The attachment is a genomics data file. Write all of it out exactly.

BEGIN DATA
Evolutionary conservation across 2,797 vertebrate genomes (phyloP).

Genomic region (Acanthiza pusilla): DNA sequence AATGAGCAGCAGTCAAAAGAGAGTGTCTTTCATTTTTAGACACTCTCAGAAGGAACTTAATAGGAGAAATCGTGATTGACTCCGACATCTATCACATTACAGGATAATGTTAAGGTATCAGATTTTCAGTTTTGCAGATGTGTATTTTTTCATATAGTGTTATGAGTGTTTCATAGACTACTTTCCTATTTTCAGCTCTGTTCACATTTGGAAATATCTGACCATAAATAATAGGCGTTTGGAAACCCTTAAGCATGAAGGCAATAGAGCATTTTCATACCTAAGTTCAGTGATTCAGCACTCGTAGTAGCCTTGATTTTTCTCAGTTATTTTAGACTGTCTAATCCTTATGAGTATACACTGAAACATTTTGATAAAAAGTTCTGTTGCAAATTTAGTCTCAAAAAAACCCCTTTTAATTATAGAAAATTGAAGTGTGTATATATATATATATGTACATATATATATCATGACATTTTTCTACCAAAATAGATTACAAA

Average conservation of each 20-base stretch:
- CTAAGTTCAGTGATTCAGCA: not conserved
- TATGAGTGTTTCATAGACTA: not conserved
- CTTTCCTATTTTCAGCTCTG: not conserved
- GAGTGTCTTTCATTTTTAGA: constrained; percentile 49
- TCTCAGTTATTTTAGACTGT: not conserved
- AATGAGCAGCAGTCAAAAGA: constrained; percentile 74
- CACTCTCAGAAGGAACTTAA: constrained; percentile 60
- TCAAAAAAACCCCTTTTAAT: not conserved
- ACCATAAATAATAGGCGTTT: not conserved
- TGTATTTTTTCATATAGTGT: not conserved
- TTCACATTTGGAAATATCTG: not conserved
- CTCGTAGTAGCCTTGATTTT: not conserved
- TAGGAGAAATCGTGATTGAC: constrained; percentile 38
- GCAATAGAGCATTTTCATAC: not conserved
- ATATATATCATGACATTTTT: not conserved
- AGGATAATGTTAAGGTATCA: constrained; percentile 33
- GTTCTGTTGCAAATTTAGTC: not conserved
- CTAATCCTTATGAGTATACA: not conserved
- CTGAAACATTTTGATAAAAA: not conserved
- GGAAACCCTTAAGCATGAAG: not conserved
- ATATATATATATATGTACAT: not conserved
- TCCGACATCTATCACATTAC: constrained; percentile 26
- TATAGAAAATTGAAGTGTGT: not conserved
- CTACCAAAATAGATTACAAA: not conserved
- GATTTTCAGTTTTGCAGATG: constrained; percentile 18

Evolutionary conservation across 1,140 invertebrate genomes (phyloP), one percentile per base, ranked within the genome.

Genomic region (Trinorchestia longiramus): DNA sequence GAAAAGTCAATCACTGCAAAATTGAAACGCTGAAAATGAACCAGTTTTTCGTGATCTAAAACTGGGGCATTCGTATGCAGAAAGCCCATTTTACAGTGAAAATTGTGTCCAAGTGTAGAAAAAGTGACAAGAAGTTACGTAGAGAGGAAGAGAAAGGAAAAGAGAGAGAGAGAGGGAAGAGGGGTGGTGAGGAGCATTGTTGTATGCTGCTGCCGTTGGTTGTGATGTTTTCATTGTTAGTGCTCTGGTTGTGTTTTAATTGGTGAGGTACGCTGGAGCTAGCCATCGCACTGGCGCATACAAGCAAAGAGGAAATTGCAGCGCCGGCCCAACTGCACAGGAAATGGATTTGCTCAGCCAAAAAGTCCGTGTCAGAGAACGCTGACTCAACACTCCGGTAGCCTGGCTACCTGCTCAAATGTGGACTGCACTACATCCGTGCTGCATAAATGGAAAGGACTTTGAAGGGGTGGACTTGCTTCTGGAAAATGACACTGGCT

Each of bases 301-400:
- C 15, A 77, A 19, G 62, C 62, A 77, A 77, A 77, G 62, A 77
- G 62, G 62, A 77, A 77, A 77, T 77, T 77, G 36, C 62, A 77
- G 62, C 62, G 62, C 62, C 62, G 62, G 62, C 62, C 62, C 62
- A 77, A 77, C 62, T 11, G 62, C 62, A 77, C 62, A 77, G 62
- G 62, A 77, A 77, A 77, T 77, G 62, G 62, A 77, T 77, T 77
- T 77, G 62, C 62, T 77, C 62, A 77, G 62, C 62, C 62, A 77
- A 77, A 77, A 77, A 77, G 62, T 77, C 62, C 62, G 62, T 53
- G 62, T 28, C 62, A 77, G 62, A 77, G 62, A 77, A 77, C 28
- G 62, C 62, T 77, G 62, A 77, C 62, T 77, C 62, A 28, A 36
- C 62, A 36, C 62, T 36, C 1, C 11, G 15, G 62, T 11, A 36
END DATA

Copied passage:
Evolutionary conservation across 2,797 vertebrate genomes (phyloP).

Genomic region (Acanthiza pusilla): DNA sequence AATGAGCAGCAGTCAAAAGAGAGTGTCTTTCATTTTTAGACACTCTCAGAAGGAACTTAATAGGAGAAATCGTGATTGACTCCGACATCTATCACATTACAGGATAATGTTAAGGTATCAGATTTTCAGTTTTGCAGATGTGTATTTTTTCATATAGTGTTATGAGTGTTTCATAGACTACTTTCCTATTTTCAGCTCTGTTCACATTTGGAAATATCTGACCATAAATAATAGGCGTTTGGAAACCCTTAAGCATGAAGGCAATAGAGCATTTTCATACCTAAGTTCAGTGATTCAGCACTCGTAGTAGCCTTGATTTTTCTCAGTTATTTTAGACTGTCTAATCCTTATGAGTATACACTGAAACATTTTGATAAAAAGTTCTGTTGCAAATTTAGTCTCAAAAAAACCCCTTTTAATTATAGAAAATTGAAGTGTGTATATATATATATATGTACATATATATATCATGACATTTTTCTACCAAAATAGATTACAAA

Average conservation of each 20-base stretch:
- CTAAGTTCAGTGATTCAGCA: not conserved
- TATGAGTGTTTCATAGACTA: not conserved
- CTTTCCTATTTTCAGCTCTG: not conserved
- GAGTGTCTTTCATTTTTAGA: constrained; percentile 49
- TCTCAGTTATTTTAGACTGT: not conserved
- AATGAGCAGCAGTCAAAAGA: constrained; percentile 74
- CACTCTCAGAAGGAACTTAA: constrained; percentile 60
- TCAAAAAAACCCCTTTTAAT: not conserved
- ACCATAAATAATAGGCGTTT: not conserved
- TGTATTTTTTCATATAGTGT: not conserved
- TTCACATTTGGAAATATCTG: not conserved
- CTCGTAGTAGCCTTGATTTT: not conserved
- TAGGAGAAATCGTGATTGAC: constrained; percentile 38
- GCAATAGAGCATTTTCATAC: not conserved
- ATATATATCATGACATTTTT: not conserved
- AGGATAATGTTAAGGTATCA: constrained; percentile 33
- GTTCTGTTGCAAATTTAGTC: not conserved
- CTAATCCTTATGAGTATACA: not conserved
- CTGAAACATTTTGATAAAAA: not conserved
- GGAAACCCTTAAGCATGAAG: not conserved
- ATATATATATATATGTACAT: not conserved
- TCCGACATCTATCACATTAC: constrained; percentile 26
- TATAGAAAATTGAAGTGTGT: not conserved
- CTACCAAAATAGATTACAAA: not conserved
- GATTTTCAGTTTTGCAGATG: constrained; percentile 18

Evolutionary conservation across 1,140 invertebrate genomes (phyloP), one percentile per base, ranked within the genome.

Genomic region (Trinorchestia longiramus): DNA sequence GAAAAGTCAATCACTGCAAAATTGAAACGCTGAAAATGAACCAGTTTTTCGTGATCTAAAACTGGGGCATTCGTATGCAGAAAGCCCATTTTACAGTGAAAATTGTGTCCAAGTGTAGAAAAAGTGACAAGAAGTTACGTAGAGAGGAAGAGAAAGGAAAAGAGAGAGAGAGAGGGAAGAGGGGTGGTGAGGAGCATTGTTGTATGCTGCTGCCGTTGGTTGTGATGTTTTCATTGTTAGTGCTCTGGTTGTGTTTTAATTGGTGAGGTACGCTGGAGCTAGCCATCGCACTGGCGCATACAAGCAAAGAGGAAATTGCAGCGCCGGCCCAACTGCACAGGAAATGGATTTGCTCAGCCAAAAAGTCCGTGTCAGAGAACGCTGACTCAACACTCCGGTAGCCTGGCTACCTGCTCAAATGTGGACTGCACTACATCCGTGCTGCATAAATGGAAAGGACTTTGAAGGGGTGGACTTGCTTCTGGAAAATGACACTGGCT

Each of bases 301-400:
- C 15, A 77, A 19, G 62, C 62, A 77, A 77, A 77, G 62, A 77
- G 62, G 62, A 77, A 77, A 77, T 77, T 77, G 36, C 62, A 77
- G 62, C 62, G 62, C 62, C 62, G 62, G 62, C 62, C 62, C 62
- A 77, A 77, C 62, T 11, G 62, C 62, A 77, C 62, A 77, G 62
- G 62, A 77, A 77, A 77, T 77, G 62, G 62, A 77, T 77, T 77
- T 77, G 62, C 62, T 77, C 62, A 77, G 62, C 62, C 62, A 77
- A 77, A 77, A 77, A 77, G 62, T 77, C 62, C 62, G 62, T 53
- G 62, T 28, C 62, A 77, G 62, A 77, G 62, A 77, A 77, C 28
- G 62, C 62, T 77, G 62, A 77, C 62, T 77, C 62, A 28, A 36
- C 62, A 36, C 62, T 36, C 1, C 11, G 15, G 62, T 11, A 36